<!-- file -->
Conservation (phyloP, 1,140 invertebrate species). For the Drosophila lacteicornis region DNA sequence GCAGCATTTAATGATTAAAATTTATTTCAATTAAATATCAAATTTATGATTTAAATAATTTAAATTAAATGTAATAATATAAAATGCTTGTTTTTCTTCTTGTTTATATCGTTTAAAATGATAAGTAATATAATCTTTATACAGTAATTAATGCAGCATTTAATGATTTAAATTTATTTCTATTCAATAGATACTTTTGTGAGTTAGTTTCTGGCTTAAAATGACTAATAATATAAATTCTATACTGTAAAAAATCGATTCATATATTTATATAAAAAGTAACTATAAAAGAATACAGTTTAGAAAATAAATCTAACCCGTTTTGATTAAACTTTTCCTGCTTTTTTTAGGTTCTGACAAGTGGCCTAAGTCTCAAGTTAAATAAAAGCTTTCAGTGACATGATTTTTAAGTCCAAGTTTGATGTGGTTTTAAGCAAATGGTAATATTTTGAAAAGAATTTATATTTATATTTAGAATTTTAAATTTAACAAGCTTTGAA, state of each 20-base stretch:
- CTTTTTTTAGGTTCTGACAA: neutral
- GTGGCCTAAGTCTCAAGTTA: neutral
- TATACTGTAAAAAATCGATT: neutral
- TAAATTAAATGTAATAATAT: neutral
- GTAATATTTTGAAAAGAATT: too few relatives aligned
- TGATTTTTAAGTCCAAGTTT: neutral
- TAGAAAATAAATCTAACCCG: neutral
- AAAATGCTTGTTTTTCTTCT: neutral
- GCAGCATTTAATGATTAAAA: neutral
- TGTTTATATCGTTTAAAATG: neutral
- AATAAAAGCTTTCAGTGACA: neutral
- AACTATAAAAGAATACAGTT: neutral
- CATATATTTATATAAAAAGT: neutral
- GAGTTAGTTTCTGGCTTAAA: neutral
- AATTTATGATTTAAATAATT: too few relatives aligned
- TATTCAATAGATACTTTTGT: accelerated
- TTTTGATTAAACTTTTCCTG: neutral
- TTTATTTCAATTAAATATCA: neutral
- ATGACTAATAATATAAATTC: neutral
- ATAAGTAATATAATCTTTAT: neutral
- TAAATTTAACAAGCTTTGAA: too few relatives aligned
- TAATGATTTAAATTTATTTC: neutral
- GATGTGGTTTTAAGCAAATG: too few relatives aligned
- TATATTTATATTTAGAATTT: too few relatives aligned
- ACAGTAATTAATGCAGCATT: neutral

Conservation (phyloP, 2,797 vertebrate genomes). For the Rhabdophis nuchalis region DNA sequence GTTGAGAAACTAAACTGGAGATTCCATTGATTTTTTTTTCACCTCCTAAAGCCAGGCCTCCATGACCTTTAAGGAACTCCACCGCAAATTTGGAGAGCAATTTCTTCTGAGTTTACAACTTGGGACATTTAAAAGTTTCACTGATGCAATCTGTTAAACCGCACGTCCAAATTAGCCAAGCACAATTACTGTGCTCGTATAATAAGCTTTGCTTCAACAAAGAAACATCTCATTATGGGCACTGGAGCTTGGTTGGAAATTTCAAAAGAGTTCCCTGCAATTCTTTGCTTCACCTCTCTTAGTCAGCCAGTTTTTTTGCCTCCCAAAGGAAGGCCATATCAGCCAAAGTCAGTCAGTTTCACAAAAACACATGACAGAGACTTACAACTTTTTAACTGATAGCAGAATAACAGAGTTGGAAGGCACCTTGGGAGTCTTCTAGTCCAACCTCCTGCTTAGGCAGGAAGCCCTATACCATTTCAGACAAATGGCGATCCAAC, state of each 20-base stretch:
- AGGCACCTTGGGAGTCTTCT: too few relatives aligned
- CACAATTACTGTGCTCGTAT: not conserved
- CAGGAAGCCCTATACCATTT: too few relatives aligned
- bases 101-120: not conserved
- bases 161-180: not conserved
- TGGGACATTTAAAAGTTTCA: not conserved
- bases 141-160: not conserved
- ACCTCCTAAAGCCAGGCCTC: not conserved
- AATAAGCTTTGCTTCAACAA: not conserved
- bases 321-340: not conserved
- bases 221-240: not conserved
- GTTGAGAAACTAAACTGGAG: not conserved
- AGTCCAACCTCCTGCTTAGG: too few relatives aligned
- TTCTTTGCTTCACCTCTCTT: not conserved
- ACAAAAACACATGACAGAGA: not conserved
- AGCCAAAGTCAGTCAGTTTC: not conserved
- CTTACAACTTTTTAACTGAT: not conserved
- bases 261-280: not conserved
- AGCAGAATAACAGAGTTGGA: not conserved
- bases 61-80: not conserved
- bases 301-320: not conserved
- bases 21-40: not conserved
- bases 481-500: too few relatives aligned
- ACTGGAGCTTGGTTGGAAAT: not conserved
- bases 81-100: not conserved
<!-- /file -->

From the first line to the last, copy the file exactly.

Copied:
Conservation (phyloP, 1,140 invertebrate species). For the Drosophila lacteicornis region DNA sequence GCAGCATTTAATGATTAAAATTTATTTCAATTAAATATCAAATTTATGATTTAAATAATTTAAATTAAATGTAATAATATAAAATGCTTGTTTTTCTTCTTGTTTATATCGTTTAAAATGATAAGTAATATAATCTTTATACAGTAATTAATGCAGCATTTAATGATTTAAATTTATTTCTATTCAATAGATACTTTTGTGAGTTAGTTTCTGGCTTAAAATGACTAATAATATAAATTCTATACTGTAAAAAATCGATTCATATATTTATATAAAAAGTAACTATAAAAGAATACAGTTTAGAAAATAAATCTAACCCGTTTTGATTAAACTTTTCCTGCTTTTTTTAGGTTCTGACAAGTGGCCTAAGTCTCAAGTTAAATAAAAGCTTTCAGTGACATGATTTTTAAGTCCAAGTTTGATGTGGTTTTAAGCAAATGGTAATATTTTGAAAAGAATTTATATTTATATTTAGAATTTTAAATTTAACAAGCTTTGAA, state of each 20-base stretch:
- CTTTTTTTAGGTTCTGACAA: neutral
- GTGGCCTAAGTCTCAAGTTA: neutral
- TATACTGTAAAAAATCGATT: neutral
- TAAATTAAATGTAATAATAT: neutral
- GTAATATTTTGAAAAGAATT: too few relatives aligned
- TGATTTTTAAGTCCAAGTTT: neutral
- TAGAAAATAAATCTAACCCG: neutral
- AAAATGCTTGTTTTTCTTCT: neutral
- GCAGCATTTAATGATTAAAA: neutral
- TGTTTATATCGTTTAAAATG: neutral
- AATAAAAGCTTTCAGTGACA: neutral
- AACTATAAAAGAATACAGTT: neutral
- CATATATTTATATAAAAAGT: neutral
- GAGTTAGTTTCTGGCTTAAA: neutral
- AATTTATGATTTAAATAATT: too few relatives aligned
- TATTCAATAGATACTTTTGT: accelerated
- TTTTGATTAAACTTTTCCTG: neutral
- TTTATTTCAATTAAATATCA: neutral
- ATGACTAATAATATAAATTC: neutral
- ATAAGTAATATAATCTTTAT: neutral
- TAAATTTAACAAGCTTTGAA: too few relatives aligned
- TAATGATTTAAATTTATTTC: neutral
- GATGTGGTTTTAAGCAAATG: too few relatives aligned
- TATATTTATATTTAGAATTT: too few relatives aligned
- ACAGTAATTAATGCAGCATT: neutral

Conservation (phyloP, 2,797 vertebrate genomes). For the Rhabdophis nuchalis region DNA sequence GTTGAGAAACTAAACTGGAGATTCCATTGATTTTTTTTTCACCTCCTAAAGCCAGGCCTCCATGACCTTTAAGGAACTCCACCGCAAATTTGGAGAGCAATTTCTTCTGAGTTTACAACTTGGGACATTTAAAAGTTTCACTGATGCAATCTGTTAAACCGCACGTCCAAATTAGCCAAGCACAATTACTGTGCTCGTATAATAAGCTTTGCTTCAACAAAGAAACATCTCATTATGGGCACTGGAGCTTGGTTGGAAATTTCAAAAGAGTTCCCTGCAATTCTTTGCTTCACCTCTCTTAGTCAGCCAGTTTTTTTGCCTCCCAAAGGAAGGCCATATCAGCCAAAGTCAGTCAGTTTCACAAAAACACATGACAGAGACTTACAACTTTTTAACTGATAGCAGAATAACAGAGTTGGAAGGCACCTTGGGAGTCTTCTAGTCCAACCTCCTGCTTAGGCAGGAAGCCCTATACCATTTCAGACAAATGGCGATCCAAC, state of each 20-base stretch:
- AGGCACCTTGGGAGTCTTCT: too few relatives aligned
- CACAATTACTGTGCTCGTAT: not conserved
- CAGGAAGCCCTATACCATTT: too few relatives aligned
- bases 101-120: not conserved
- bases 161-180: not conserved
- TGGGACATTTAAAAGTTTCA: not conserved
- bases 141-160: not conserved
- ACCTCCTAAAGCCAGGCCTC: not conserved
- AATAAGCTTTGCTTCAACAA: not conserved
- bases 321-340: not conserved
- bases 221-240: not conserved
- GTTGAGAAACTAAACTGGAG: not conserved
- AGTCCAACCTCCTGCTTAGG: too few relatives aligned
- TTCTTTGCTTCACCTCTCTT: not conserved
- ACAAAAACACATGACAGAGA: not conserved
- AGCCAAAGTCAGTCAGTTTC: not conserved
- CTTACAACTTTTTAACTGAT: not conserved
- bases 261-280: not conserved
- AGCAGAATAACAGAGTTGGA: not conserved
- bases 61-80: not conserved
- bases 301-320: not conserved
- bases 21-40: not conserved
- bases 481-500: too few relatives aligned
- ACTGGAGCTTGGTTGGAAAT: not conserved
- bases 81-100: not conserved